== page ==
reinforce household participation in neighborhood security
(5) Programs devoted to creating and packaging special crime
prevention approaches tailored to the special needs and
characteristics of California's cultural and ethnic minorities.
(6) Research into the effectiveness of local crime prevention
efforts including the relationships between crime prevention
activities, participants' economic and demographic characteristics,
project costs, local or regional crime rate, and law enforcement
planning and staff deployment.
(7) Programs devoted to crime and delinquency prevention through
the establishment of partnership initiatives utilizing elderly and
(d) All approved programs shall utilize volunteers to assist in
implementing and conducting community crime resistance programs.
Programs providing elderly crime prevention programs shall recruit
senior citizens to assist in providing services.
(e) Programs funded pursuant to this chapter shall demonstrate a
commitment to support citizen involvement with local funds after the
program has been developed and implemented with state moneys.
Selection of communities to receive funding shall include
consideration of, but need not be limited to, the following:
(1) Compliance with subdivisions (a), (b), and (c) of Section
(2) The rate of reported crime, by type, including, but not
limited to, the seven major offenses, in the community making the
(3) The number of elderly citizens residing in the community
compared to the degree of service to be offered by the program for
the elderly population.
(4) The number and ratio of elderly crime victims compared to the
total senior citizen population in that community.
(5) The number of teenagers and young adults residing in the
(6) The number and ratio of crimes committed by teenagers and
(7) The proportion of families with an income below the federally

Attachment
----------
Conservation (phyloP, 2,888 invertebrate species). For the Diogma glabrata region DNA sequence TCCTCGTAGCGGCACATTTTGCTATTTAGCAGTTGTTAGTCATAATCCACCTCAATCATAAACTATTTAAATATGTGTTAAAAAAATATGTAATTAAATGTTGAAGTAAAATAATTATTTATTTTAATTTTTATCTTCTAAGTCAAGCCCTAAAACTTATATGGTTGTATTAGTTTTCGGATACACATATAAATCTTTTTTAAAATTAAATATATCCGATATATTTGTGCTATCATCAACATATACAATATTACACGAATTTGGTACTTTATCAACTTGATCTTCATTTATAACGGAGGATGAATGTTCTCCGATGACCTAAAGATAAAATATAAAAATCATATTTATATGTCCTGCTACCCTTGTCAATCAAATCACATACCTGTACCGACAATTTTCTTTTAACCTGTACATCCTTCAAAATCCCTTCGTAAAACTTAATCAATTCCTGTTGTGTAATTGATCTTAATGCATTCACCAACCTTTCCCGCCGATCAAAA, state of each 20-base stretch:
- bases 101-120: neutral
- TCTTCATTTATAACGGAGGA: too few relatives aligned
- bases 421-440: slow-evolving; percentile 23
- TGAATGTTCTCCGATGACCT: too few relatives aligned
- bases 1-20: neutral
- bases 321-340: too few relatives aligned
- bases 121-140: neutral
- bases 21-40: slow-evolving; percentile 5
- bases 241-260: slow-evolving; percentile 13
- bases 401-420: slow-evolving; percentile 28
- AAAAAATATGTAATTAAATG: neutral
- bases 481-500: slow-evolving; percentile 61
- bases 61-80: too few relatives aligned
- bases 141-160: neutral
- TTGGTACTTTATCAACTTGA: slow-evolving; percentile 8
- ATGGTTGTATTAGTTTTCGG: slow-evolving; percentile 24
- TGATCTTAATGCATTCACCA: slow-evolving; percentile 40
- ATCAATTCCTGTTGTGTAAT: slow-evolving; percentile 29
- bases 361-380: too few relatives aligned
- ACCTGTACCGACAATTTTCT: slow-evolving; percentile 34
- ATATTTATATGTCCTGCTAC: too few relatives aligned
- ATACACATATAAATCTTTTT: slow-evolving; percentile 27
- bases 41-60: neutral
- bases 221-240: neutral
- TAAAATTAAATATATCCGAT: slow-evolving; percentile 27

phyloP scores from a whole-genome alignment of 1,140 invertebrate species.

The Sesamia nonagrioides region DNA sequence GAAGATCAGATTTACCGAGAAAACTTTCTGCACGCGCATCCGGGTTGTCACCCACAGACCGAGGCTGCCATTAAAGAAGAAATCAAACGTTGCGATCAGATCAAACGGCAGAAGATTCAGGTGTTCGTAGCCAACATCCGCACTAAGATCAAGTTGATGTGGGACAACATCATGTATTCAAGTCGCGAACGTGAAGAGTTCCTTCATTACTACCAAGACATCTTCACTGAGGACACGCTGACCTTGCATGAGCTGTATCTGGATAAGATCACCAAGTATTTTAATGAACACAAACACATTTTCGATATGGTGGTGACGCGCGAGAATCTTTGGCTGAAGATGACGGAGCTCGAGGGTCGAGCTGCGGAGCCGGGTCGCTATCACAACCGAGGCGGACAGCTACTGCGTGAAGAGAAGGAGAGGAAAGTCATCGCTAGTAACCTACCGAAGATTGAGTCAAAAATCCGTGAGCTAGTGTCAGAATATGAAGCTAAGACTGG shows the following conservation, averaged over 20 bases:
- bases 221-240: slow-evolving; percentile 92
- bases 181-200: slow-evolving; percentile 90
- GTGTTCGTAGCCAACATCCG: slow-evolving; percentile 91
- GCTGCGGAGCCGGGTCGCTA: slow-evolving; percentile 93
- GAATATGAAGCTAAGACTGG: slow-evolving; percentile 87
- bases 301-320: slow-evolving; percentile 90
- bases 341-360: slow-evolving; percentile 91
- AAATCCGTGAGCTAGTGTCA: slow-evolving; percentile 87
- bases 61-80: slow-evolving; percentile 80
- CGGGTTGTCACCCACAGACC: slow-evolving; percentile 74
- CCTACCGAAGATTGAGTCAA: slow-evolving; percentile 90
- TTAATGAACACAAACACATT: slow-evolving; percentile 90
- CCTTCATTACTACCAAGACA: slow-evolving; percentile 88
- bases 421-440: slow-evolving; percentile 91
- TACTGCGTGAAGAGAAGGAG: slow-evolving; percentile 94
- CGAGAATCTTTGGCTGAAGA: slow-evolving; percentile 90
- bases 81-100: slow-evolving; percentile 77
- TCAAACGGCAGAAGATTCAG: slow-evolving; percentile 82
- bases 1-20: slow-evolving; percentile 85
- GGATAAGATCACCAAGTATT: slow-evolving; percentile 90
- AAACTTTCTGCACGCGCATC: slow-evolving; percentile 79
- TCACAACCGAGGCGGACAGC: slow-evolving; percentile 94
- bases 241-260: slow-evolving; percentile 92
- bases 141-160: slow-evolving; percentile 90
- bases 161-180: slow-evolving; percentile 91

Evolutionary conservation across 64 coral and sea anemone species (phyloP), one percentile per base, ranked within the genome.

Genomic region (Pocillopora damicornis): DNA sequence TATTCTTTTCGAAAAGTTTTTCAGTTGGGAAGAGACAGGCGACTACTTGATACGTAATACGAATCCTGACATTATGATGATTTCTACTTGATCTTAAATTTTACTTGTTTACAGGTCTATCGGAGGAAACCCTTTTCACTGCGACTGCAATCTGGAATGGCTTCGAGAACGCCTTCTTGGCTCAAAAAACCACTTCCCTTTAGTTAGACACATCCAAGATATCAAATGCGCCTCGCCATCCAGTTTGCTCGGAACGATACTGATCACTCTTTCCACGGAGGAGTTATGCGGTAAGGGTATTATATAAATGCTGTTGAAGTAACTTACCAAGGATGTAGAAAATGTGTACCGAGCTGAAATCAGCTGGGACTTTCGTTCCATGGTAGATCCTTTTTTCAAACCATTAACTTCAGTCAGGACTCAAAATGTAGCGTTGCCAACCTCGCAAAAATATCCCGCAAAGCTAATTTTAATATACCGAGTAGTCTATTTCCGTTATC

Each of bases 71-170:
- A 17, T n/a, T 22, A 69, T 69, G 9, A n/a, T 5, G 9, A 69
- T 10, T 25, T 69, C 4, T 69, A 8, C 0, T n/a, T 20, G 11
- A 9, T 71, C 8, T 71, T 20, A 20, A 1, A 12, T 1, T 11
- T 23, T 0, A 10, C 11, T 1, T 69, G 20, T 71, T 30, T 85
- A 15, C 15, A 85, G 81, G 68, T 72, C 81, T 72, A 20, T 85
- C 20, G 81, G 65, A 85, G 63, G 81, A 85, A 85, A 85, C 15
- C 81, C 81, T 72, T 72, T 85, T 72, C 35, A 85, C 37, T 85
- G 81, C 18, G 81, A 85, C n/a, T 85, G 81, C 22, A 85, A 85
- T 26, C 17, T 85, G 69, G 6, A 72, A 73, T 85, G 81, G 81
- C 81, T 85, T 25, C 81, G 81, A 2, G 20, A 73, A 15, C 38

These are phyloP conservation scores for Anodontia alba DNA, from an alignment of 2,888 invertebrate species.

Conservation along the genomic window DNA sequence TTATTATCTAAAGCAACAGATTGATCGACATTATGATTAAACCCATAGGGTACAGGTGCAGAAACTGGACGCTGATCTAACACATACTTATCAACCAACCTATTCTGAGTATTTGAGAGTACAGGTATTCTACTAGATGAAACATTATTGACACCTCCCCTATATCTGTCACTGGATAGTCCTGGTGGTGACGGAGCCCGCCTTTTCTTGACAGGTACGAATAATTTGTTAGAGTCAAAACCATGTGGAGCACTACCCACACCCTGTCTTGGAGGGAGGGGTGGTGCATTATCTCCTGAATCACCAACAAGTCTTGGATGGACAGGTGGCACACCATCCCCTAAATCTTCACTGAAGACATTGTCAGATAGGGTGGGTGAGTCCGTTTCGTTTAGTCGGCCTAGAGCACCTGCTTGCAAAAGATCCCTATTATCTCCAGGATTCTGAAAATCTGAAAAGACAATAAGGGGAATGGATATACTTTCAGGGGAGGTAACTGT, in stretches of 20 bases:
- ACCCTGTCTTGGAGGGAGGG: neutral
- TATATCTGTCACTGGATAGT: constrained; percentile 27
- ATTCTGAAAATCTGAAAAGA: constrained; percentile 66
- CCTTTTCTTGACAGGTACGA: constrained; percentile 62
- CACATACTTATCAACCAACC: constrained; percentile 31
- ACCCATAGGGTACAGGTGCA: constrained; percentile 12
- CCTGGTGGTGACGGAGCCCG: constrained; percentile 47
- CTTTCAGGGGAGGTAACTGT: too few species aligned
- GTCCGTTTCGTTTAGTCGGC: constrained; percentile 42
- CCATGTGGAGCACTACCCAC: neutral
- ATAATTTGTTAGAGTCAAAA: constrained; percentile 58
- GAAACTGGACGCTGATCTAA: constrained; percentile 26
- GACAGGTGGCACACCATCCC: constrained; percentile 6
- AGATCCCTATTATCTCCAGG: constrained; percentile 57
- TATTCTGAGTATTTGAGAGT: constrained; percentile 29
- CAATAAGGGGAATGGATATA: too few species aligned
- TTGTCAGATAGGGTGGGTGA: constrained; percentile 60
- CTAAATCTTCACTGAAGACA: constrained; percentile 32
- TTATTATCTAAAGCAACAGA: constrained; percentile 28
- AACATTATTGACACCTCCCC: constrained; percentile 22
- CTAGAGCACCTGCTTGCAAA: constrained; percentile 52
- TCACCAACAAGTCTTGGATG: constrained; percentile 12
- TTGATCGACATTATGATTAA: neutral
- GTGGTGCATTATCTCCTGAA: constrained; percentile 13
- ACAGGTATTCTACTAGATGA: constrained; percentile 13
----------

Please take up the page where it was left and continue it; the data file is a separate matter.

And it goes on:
established poverty level in the community.
(8) The proportion of non-English-speaking citizens in the
(9) The display of efforts of cooperation between the community
and their local law enforcement agency in dealing with the crime
(10) Demonstrated effort on the part of the applicant to show how
funds that may be awarded under this program may be coordinated or
consolidated with other local, state or federal funds available for
the activities set forth in Section 13844.
(11) Applicant must be a city or county government, or portion or
Notwithstanding Section 13845, the selection of
communities to receive funding pursuant to paragraph (2) of
subdivision (b) of Section 13844 shall include consideration of, but
is not limited to, the following:
(a) The rate of reported drug crime within the community making
(b) The degree to which the program proposes to empower the people
within the targeted neighborhoods to combat drug crime.
(c) The display of efforts of cooperation between the community
and its local law enforcement agency in dealing with the drug crime
(d) The commitment of the targeted neighborhoods to fight the drug
(e) The commitment of local governmental entities to join with law
enforcement and the citizens to fight the drug problem. At a
minimum, this commitment shall be demonstrated by the school
districts, parks and recreation departments, public social services,
and code enforcement agencies.
(f) The approval of the program by either the city council or the
county board of supervisors.
(g) Demonstrated effort on the part of the applicant to show how
funds that may be awarded under this program may be coordinated or
consolidated with other local, state, or federal funds available for
the activities set forth in Section 13844.
(h) Applicant shall be a city or county law enforcement agency, or
portion, or combination thereof.
(a) Evaluation and monitoring of all grants made under this
section shall be the responsibility of the office. The office shall
issue standard reporting forms for reporting the level of activities
and number of crimes reported in participating communities.
(b) Information on successful programs shall be made available and
relayed to other California communities through the technical
assistance procedures of the office.